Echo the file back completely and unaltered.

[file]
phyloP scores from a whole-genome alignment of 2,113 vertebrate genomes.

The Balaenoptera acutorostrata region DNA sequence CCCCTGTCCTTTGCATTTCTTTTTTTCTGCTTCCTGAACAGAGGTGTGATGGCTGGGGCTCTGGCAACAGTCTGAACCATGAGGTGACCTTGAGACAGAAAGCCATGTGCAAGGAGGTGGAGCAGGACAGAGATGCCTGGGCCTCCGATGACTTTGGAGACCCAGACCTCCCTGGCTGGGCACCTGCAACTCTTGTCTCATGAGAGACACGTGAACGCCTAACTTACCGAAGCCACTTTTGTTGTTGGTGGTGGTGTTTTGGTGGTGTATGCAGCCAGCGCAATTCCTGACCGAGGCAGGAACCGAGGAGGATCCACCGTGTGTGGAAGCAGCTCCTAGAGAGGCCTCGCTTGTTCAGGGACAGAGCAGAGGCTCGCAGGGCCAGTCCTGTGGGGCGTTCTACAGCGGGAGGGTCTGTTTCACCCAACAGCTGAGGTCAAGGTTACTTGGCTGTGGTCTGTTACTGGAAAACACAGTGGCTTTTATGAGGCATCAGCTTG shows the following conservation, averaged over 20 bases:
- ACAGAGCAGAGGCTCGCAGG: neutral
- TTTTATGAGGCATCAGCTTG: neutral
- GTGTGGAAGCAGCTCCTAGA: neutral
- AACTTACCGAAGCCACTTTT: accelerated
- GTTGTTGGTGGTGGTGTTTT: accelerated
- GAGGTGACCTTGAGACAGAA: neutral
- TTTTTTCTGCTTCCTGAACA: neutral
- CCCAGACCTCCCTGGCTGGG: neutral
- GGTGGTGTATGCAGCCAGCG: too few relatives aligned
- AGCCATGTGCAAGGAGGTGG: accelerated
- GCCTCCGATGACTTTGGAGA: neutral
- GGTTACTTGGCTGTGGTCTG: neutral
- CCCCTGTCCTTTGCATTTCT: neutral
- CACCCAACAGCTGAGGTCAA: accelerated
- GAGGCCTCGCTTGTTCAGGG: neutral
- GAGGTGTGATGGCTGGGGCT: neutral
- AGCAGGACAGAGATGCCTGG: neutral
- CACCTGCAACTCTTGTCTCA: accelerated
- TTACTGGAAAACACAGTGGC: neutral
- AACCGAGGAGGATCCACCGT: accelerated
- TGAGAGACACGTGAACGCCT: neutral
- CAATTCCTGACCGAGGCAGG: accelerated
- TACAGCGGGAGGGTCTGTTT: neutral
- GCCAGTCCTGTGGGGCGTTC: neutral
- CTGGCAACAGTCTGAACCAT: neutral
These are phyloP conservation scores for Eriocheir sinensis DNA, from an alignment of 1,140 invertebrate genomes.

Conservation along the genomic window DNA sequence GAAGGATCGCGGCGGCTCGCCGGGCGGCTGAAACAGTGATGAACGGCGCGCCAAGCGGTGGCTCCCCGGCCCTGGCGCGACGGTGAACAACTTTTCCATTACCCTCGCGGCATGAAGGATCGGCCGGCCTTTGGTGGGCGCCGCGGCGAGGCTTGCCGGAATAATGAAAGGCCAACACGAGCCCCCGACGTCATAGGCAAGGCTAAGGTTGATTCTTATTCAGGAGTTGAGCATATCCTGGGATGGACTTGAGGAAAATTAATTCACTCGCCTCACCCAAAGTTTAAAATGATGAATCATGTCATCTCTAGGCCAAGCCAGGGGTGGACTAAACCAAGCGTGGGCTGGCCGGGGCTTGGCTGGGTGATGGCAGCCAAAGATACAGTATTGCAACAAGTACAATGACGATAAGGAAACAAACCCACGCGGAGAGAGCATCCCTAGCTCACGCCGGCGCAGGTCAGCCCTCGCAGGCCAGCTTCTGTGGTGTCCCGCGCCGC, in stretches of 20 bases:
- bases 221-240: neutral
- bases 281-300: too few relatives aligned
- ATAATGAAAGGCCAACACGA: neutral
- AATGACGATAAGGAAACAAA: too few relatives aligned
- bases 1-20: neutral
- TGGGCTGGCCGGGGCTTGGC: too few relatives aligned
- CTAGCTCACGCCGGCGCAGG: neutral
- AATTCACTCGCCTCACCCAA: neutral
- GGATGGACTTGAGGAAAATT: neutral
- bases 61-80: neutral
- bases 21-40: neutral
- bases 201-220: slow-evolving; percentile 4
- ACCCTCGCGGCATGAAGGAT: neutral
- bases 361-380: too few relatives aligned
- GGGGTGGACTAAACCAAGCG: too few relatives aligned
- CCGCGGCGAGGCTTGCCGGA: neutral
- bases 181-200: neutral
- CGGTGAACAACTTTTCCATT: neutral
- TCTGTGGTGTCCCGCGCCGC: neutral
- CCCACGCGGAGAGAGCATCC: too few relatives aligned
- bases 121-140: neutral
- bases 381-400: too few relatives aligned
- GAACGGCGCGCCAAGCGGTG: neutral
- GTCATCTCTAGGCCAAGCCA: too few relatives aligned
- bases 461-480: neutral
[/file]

phyloP scores from a whole-genome alignment of 2,113 vertebrate genomes.

The Balaenoptera acutorostrata region DNA sequence CCCCTGTCCTTTGCATTTCTTTTTTTCTGCTTCCTGAACAGAGGTGTGATGGCTGGGGCTCTGGCAACAGTCTGAACCATGAGGTGACCTTGAGACAGAAAGCCATGTGCAAGGAGGTGGAGCAGGACAGAGATGCCTGGGCCTCCGATGACTTTGGAGACCCAGACCTCCCTGGCTGGGCACCTGCAACTCTTGTCTCATGAGAGACACGTGAACGCCTAACTTACCGAAGCCACTTTTGTTGTTGGTGGTGGTGTTTTGGTGGTGTATGCAGCCAGCGCAATTCCTGACCGAGGCAGGAACCGAGGAGGATCCACCGTGTGTGGAAGCAGCTCCTAGAGAGGCCTCGCTTGTTCAGGGACAGAGCAGAGGCTCGCAGGGCCAGTCCTGTGGGGCGTTCTACAGCGGGAGGGTCTGTTTCACCCAACAGCTGAGGTCAAGGTTACTTGGCTGTGGTCTGTTACTGGAAAACACAGTGGCTTTTATGAGGCATCAGCTTG shows the following conservation, averaged over 20 bases:
- ACAGAGCAGAGGCTCGCAGG: neutral
- TTTTATGAGGCATCAGCTTG: neutral
- GTGTGGAAGCAGCTCCTAGA: neutral
- AACTTACCGAAGCCACTTTT: accelerated
- GTTGTTGGTGGTGGTGTTTT: accelerated
- GAGGTGACCTTGAGACAGAA: neutral
- TTTTTTCTGCTTCCTGAACA: neutral
- CCCAGACCTCCCTGGCTGGG: neutral
- GGTGGTGTATGCAGCCAGCG: too few relatives aligned
- AGCCATGTGCAAGGAGGTGG: accelerated
- GCCTCCGATGACTTTGGAGA: neutral
- GGTTACTTGGCTGTGGTCTG: neutral
- CCCCTGTCCTTTGCATTTCT: neutral
- CACCCAACAGCTGAGGTCAA: accelerated
- GAGGCCTCGCTTGTTCAGGG: neutral
- GAGGTGTGATGGCTGGGGCT: neutral
- AGCAGGACAGAGATGCCTGG: neutral
- CACCTGCAACTCTTGTCTCA: accelerated
- TTACTGGAAAACACAGTGGC: neutral
- AACCGAGGAGGATCCACCGT: accelerated
- TGAGAGACACGTGAACGCCT: neutral
- CAATTCCTGACCGAGGCAGG: accelerated
- TACAGCGGGAGGGTCTGTTT: neutral
- GCCAGTCCTGTGGGGCGTTC: neutral
- CTGGCAACAGTCTGAACCAT: neutral
These are phyloP conservation scores for Eriocheir sinensis DNA, from an alignment of 1,140 invertebrate genomes.

Conservation along the genomic window DNA sequence GAAGGATCGCGGCGGCTCGCCGGGCGGCTGAAACAGTGATGAACGGCGCGCCAAGCGGTGGCTCCCCGGCCCTGGCGCGACGGTGAACAACTTTTCCATTACCCTCGCGGCATGAAGGATCGGCCGGCCTTTGGTGGGCGCCGCGGCGAGGCTTGCCGGAATAATGAAAGGCCAACACGAGCCCCCGACGTCATAGGCAAGGCTAAGGTTGATTCTTATTCAGGAGTTGAGCATATCCTGGGATGGACTTGAGGAAAATTAATTCACTCGCCTCACCCAAAGTTTAAAATGATGAATCATGTCATCTCTAGGCCAAGCCAGGGGTGGACTAAACCAAGCGTGGGCTGGCCGGGGCTTGGCTGGGTGATGGCAGCCAAAGATACAGTATTGCAACAAGTACAATGACGATAAGGAAACAAACCCACGCGGAGAGAGCATCCCTAGCTCACGCCGGCGCAGGTCAGCCCTCGCAGGCCAGCTTCTGTGGTGTCCCGCGCCGC, in stretches of 20 bases:
- bases 221-240: neutral
- bases 281-300: too few relatives aligned
- ATAATGAAAGGCCAACACGA: neutral
- AATGACGATAAGGAAACAAA: too few relatives aligned
- bases 1-20: neutral
- TGGGCTGGCCGGGGCTTGGC: too few relatives aligned
- CTAGCTCACGCCGGCGCAGG: neutral
- AATTCACTCGCCTCACCCAA: neutral
- GGATGGACTTGAGGAAAATT: neutral
- bases 61-80: neutral
- bases 21-40: neutral
- bases 201-220: slow-evolving; percentile 4
- ACCCTCGCGGCATGAAGGAT: neutral
- bases 361-380: too few relatives aligned
- GGGGTGGACTAAACCAAGCG: too few relatives aligned
- CCGCGGCGAGGCTTGCCGGA: neutral
- bases 181-200: neutral
- CGGTGAACAACTTTTCCATT: neutral
- TCTGTGGTGTCCCGCGCCGC: neutral
- CCCACGCGGAGAGAGCATCC: too few relatives aligned
- bases 121-140: neutral
- bases 381-400: too few relatives aligned
- GAACGGCGCGCCAAGCGGTG: neutral
- GTCATCTCTAGGCCAAGCCA: too few relatives aligned
- bases 461-480: neutral